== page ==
My shorts and shirt cling wherever they touch, sun scorches my back as I rip weeds between the tomatoes. Grass roots deep, but not deeper than my three-pronged cultivator snares them, ripping through the packed earth. Some grass and weeds grow close to the garden plants and removing them is like surgery.
The shadows lengthen across the yard, my work only half done. Water dribbles down my chin, cooling the narrow channel it finds to run down to my damp bra. I’m tempted to dump most of the bottle over my face and neck, but drinking it is more refreshing for now. My knees and back complain after several minutes of stooping, or staying in one position for too long.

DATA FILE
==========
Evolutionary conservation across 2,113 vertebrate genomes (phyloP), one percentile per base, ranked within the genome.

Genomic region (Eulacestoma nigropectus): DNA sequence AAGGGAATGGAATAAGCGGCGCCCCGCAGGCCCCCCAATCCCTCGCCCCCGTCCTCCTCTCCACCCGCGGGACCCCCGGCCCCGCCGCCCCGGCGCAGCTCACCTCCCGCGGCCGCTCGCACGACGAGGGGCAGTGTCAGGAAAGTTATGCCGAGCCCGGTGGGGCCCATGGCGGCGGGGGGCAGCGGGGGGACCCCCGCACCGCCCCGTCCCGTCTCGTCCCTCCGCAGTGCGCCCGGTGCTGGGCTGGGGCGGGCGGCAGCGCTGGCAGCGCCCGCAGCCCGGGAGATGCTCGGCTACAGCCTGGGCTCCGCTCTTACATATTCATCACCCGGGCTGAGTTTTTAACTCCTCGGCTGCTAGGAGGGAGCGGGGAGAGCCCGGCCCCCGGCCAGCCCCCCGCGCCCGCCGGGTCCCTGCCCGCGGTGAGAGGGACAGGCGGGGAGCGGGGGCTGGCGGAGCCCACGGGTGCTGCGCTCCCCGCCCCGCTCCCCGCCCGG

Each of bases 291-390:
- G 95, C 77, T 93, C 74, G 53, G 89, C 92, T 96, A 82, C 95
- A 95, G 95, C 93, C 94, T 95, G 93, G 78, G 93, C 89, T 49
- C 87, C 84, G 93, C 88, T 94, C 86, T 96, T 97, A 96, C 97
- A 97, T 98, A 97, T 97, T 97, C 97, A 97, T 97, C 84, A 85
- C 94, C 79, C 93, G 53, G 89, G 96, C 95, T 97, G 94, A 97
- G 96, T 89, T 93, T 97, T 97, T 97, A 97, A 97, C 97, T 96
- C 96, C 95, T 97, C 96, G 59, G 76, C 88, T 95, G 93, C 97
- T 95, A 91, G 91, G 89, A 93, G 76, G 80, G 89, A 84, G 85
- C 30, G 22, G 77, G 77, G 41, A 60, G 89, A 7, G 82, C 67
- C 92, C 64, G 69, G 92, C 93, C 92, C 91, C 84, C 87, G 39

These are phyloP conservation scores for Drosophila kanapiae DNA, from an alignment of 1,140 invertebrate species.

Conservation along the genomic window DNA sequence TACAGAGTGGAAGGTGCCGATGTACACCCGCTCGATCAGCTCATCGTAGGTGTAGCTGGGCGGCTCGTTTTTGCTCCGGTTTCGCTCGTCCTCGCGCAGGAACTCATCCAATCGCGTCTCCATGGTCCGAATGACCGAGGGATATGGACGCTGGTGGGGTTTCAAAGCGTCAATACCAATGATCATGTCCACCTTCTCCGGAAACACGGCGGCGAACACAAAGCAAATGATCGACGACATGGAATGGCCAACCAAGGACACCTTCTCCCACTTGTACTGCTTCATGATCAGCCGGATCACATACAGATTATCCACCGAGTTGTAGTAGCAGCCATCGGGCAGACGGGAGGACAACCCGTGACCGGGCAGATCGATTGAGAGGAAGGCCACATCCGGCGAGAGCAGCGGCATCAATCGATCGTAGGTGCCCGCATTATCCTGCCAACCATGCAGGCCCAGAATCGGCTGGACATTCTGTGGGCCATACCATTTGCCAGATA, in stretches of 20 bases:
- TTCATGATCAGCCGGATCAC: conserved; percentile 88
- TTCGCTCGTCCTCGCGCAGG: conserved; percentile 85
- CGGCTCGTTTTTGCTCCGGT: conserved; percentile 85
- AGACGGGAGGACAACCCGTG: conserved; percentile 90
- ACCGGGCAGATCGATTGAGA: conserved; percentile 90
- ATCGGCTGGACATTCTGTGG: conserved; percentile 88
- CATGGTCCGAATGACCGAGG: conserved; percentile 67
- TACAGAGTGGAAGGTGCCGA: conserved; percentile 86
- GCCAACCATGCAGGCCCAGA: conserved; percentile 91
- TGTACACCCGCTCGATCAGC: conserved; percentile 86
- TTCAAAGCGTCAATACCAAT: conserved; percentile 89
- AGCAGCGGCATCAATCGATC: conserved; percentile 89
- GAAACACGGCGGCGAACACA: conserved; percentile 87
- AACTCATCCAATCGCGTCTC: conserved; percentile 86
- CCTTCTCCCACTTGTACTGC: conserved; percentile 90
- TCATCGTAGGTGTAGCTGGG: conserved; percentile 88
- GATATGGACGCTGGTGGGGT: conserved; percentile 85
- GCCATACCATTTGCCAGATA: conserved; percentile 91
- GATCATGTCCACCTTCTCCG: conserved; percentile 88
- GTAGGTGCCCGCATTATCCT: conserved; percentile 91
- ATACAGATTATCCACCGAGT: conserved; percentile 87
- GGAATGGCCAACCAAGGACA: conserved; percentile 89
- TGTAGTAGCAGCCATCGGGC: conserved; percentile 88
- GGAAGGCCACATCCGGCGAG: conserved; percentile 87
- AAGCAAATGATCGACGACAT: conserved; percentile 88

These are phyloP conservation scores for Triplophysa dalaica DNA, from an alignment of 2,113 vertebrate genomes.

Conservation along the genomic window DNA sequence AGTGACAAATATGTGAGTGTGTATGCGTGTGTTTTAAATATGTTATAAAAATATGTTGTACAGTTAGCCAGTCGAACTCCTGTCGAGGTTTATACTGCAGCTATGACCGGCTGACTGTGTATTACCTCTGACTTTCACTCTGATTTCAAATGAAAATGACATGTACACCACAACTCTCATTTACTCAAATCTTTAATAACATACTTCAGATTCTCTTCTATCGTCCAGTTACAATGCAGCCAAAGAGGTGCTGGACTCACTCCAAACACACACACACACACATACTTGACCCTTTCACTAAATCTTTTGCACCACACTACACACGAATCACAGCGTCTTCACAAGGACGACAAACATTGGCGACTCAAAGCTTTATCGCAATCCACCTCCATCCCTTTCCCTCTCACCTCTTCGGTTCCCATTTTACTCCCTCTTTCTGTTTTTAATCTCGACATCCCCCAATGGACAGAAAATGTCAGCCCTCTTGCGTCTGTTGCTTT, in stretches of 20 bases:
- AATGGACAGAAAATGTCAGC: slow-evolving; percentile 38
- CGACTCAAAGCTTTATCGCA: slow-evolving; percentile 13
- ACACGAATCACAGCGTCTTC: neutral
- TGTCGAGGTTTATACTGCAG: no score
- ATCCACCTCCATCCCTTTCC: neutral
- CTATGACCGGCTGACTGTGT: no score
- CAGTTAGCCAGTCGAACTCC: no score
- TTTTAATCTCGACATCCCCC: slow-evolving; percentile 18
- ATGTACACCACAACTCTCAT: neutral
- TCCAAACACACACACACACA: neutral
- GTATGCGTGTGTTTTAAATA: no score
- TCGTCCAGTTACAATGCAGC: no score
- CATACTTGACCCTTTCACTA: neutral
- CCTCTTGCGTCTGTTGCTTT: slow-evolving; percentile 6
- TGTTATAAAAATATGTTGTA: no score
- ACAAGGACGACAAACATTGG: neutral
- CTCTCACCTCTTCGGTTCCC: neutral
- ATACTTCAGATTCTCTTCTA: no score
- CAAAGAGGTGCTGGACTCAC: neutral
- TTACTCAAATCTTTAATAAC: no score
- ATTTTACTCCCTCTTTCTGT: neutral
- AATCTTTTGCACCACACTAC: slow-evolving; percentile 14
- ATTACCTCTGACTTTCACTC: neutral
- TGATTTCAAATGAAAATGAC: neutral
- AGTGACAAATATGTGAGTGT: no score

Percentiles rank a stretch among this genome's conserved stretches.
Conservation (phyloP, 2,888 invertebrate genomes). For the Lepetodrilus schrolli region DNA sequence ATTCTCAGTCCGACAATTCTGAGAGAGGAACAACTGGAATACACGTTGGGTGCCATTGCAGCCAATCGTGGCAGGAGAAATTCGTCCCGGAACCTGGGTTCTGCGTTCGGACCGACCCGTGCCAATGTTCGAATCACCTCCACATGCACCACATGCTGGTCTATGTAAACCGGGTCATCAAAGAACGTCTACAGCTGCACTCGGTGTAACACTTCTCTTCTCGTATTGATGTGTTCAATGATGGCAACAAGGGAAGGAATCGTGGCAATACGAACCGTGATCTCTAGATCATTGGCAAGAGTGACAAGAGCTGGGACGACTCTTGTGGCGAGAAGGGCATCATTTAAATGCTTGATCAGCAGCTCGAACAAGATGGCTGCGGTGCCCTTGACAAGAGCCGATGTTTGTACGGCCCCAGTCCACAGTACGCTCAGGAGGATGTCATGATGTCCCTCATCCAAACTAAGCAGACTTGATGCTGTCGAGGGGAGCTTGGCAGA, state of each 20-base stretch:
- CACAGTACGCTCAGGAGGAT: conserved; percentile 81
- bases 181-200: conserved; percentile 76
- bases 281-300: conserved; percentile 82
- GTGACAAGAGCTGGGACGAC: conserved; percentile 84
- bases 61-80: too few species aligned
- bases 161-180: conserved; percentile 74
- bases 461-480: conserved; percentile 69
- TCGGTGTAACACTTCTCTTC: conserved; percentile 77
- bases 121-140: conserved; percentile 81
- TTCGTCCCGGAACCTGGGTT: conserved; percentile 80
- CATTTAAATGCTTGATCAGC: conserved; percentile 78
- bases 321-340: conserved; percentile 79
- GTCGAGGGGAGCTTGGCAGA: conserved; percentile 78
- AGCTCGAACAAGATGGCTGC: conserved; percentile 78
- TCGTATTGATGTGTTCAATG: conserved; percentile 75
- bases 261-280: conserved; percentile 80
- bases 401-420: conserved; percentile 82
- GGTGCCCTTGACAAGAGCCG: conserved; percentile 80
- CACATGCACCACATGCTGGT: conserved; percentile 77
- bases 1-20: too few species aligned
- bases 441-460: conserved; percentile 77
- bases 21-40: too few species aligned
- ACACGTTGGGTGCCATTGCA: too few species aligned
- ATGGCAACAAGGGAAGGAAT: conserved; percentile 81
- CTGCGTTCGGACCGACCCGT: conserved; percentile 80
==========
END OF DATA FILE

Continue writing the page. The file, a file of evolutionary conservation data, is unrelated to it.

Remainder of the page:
A stray mosquito buzzes my ear – it won’t be long before the outlier signals the army for a blood meal on me, and I stride over to the carrot bed, some grass indistinguishable from carrot at the soil. I thin nearly a dozen more carrots than I meant to, deciding to leave the rest for the next day.
The corn and squash languish in the sun, chicken manure and water are needed, but they’ll have to endure until tomorrow.
Dirt-smeared, sweat-stained, but satisfied with a day’s work, I trudge up to the cabin, dumping the last bit of water over my face, enjoying the rivulets that careen down my face and chest, even though I know a cool shower is not far off.
I say a prayer to the Universe that blight doesn’t strike the tomatoes this year, and, come harvest, that we get more crops than the bugs have.
©seekingsearchingmeaning (aka Hermionejh) and Abstractly Distracted’s Blog, 2010 – current